PwC defines cyber risk as “any risk associated with financial loss, disruption or damage to the reputation of an organization from failure, unauthorized or erroneous use of its information systems”. In other words, your cyber risks are any practices, policies, users, and even technologies that expose your business to cyber threats, which will inevitably result in financial loss and operational disruption. Additionally, you can quantify your cyber risks with your business leaders by calculating their risk exposure and potential financial impact in dollars and cents to determine how to adjust your cybersecurity posture by adopting a risk-based approach to cybersecurity.
Unlike cyber resilience, cyber risk doesn’t account for your ability to be prepared for a cyberattack but rather focuses on how business leaves itself open to a cyber threat. While there may be some overlap between how you perceive cyber risk and cyber resilience, your cyber resilience strategy will inform how your team will ultimately manage, mitigate, and reduce your overall cyber risk.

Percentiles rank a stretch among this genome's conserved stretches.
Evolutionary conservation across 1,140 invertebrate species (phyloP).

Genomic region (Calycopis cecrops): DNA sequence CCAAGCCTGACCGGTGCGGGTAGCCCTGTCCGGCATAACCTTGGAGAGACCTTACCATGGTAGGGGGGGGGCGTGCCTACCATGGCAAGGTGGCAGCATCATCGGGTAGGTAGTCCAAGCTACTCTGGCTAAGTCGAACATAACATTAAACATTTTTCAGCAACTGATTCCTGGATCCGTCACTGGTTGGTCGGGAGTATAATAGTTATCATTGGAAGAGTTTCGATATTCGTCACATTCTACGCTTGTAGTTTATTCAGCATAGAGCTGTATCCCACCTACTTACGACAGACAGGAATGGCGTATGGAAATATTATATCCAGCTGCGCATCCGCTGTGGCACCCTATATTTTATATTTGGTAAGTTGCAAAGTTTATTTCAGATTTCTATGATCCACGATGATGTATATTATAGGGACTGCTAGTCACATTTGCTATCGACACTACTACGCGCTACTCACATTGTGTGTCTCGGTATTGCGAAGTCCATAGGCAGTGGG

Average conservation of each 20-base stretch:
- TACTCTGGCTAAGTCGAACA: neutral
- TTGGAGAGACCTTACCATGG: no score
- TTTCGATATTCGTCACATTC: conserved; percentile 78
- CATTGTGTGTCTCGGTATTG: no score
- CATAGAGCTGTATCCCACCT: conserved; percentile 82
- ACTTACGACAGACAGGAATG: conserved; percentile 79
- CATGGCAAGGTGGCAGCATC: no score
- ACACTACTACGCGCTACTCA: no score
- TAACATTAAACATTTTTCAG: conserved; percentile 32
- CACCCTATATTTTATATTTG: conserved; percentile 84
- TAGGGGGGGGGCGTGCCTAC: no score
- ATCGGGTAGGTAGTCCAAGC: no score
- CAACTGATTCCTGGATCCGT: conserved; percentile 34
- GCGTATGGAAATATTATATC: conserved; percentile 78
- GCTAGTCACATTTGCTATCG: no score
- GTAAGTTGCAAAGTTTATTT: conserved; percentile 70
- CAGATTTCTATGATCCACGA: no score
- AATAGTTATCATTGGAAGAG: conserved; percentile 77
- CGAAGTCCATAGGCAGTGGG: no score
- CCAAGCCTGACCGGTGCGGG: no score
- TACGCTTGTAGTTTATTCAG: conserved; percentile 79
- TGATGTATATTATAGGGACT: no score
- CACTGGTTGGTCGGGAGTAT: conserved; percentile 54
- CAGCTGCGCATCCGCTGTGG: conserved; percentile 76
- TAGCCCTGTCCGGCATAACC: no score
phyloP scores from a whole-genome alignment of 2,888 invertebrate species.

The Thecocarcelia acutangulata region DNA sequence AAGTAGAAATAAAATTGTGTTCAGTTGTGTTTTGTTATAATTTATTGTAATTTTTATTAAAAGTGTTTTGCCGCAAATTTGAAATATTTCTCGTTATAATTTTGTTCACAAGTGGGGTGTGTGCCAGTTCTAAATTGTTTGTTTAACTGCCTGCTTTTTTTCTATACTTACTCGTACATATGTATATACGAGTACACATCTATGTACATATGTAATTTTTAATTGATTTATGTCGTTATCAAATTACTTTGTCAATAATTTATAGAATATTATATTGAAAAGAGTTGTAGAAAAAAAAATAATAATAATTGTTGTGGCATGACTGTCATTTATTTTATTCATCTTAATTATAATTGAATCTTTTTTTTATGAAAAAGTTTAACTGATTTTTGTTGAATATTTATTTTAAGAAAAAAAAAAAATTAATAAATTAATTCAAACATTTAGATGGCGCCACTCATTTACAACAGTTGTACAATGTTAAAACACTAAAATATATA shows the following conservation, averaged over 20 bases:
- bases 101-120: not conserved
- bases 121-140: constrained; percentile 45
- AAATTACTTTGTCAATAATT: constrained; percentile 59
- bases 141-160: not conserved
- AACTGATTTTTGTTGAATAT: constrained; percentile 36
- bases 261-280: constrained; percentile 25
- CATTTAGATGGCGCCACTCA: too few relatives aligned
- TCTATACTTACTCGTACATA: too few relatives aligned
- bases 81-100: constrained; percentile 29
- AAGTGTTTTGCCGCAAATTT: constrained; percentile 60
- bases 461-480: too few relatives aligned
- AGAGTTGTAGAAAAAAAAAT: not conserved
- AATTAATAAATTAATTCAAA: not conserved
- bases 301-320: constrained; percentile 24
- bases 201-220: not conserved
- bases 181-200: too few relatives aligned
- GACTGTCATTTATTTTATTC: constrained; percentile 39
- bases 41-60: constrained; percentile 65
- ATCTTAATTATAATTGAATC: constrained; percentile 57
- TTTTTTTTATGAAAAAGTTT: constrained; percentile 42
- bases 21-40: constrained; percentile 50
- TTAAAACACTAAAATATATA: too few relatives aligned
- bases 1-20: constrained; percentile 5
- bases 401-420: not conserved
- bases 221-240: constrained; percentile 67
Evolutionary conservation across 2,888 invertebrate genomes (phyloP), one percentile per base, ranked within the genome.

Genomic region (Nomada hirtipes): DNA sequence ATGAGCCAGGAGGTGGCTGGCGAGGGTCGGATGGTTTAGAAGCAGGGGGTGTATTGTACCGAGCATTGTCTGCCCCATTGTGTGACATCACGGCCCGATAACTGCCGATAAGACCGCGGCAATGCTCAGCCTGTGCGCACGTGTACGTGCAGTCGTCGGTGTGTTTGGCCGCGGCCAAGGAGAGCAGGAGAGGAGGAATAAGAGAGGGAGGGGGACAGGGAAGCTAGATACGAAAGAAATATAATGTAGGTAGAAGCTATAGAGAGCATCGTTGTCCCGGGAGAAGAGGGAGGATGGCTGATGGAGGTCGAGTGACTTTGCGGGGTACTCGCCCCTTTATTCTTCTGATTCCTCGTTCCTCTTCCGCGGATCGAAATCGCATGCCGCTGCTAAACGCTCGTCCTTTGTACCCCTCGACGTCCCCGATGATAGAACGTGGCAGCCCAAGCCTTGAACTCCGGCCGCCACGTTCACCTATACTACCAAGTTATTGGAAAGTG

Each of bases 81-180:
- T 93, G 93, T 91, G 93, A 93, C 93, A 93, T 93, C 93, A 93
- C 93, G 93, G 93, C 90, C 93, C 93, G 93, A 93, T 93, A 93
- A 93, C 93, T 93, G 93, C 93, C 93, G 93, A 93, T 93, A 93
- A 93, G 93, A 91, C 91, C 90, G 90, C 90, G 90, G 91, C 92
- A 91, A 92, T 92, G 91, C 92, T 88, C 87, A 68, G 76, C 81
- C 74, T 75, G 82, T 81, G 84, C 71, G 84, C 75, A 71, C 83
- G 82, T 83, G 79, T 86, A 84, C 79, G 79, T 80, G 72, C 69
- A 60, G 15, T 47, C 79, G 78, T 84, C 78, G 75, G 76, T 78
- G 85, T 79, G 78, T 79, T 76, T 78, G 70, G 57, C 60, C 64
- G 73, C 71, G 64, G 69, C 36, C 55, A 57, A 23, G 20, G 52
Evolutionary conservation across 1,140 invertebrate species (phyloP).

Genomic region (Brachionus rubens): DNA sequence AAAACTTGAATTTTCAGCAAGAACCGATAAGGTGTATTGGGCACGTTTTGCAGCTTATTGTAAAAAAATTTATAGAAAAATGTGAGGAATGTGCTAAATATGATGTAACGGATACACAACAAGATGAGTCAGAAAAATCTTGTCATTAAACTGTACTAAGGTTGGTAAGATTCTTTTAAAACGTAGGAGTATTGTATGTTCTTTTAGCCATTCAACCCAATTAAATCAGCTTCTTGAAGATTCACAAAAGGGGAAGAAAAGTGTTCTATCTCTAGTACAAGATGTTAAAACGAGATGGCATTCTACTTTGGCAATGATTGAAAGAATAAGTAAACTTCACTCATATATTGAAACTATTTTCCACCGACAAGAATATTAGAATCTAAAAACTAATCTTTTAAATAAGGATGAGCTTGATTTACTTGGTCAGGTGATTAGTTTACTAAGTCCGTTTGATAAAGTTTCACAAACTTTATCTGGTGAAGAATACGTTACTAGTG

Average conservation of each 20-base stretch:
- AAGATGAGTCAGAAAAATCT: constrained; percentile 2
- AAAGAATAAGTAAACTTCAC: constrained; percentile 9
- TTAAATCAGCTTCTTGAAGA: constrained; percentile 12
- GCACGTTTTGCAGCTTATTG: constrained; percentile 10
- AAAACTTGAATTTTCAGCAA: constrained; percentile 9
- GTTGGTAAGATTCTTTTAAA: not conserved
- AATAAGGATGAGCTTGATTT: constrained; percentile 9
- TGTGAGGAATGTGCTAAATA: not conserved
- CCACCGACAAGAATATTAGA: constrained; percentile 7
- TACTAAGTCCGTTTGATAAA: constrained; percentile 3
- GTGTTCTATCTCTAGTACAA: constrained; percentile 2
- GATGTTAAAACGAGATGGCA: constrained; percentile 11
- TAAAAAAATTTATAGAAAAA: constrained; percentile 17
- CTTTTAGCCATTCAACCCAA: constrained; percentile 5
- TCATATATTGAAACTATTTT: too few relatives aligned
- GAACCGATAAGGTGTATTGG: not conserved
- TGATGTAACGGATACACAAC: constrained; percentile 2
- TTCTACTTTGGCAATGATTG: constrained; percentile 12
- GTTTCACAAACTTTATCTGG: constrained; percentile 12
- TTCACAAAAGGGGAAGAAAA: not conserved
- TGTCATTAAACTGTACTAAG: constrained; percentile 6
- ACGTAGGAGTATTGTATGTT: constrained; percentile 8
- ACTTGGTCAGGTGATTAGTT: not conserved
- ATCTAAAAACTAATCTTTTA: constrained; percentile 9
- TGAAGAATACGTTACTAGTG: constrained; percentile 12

Whether it’s through the use of the Ransomware-as-a-Service (RaaS) or Malware-as-a-Service (MaaS) service models, or by adopting role differentiation to launch highly targeted cyberattacks, cybercriminals are continuing to outpace the current cybersecurity tools and technologies available.
Moreover, while CISOs have historically taken the blame and suffered consequences after a crippling cyberattack, it’s likely that CEOs will begin to feel the consequences as well. Gartner has predicted that 75% of CEOs will be personally liable for cyber-physical security incidents by 2024.
In addition, the threat of downtime is real for every organization. Depending on your organization’s size and specific industry, operational downtime can cost you nearly $225K USD per day alone. Additional costs include potential legal and regulatory penalties, financial penalties resulting from breach of contract terms, and loss of brand reputation and consumer trust.